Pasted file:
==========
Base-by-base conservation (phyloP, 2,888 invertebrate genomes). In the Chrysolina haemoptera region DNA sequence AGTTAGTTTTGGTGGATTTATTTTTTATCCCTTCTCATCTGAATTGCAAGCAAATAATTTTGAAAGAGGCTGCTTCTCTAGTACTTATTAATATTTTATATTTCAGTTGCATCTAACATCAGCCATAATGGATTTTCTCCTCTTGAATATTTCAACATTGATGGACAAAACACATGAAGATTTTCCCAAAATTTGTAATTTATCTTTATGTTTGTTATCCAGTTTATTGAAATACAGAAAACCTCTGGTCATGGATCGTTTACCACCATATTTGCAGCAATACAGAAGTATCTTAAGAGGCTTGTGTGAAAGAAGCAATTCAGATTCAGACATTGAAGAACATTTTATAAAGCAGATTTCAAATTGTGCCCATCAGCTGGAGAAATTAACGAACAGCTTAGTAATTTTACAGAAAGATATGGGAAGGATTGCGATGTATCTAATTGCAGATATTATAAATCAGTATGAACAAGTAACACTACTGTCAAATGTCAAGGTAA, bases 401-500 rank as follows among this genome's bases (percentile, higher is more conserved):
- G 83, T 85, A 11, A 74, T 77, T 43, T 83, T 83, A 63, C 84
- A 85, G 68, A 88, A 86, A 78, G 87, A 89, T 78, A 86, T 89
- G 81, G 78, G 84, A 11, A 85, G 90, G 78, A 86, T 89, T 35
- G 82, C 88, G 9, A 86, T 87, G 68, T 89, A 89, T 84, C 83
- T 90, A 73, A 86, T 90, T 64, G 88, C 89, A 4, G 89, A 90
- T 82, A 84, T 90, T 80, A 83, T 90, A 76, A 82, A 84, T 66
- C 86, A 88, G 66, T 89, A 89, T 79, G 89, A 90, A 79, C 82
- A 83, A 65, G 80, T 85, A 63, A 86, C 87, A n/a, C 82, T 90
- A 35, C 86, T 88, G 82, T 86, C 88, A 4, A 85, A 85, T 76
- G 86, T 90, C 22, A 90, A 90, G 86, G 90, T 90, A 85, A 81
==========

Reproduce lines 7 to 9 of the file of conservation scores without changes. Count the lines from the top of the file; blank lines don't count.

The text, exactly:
- T 82, A 84, T 90, T 80, A 83, T 90, A 76, A 82, A 84, T 66
- C 86, A 88, G 66, T 89, A 89, T 79, G 89, A 90, A 79, C 82
- A 83, A 65, G 80, T 85, A 63, A 86, C 87, A n/a, C 82, T 90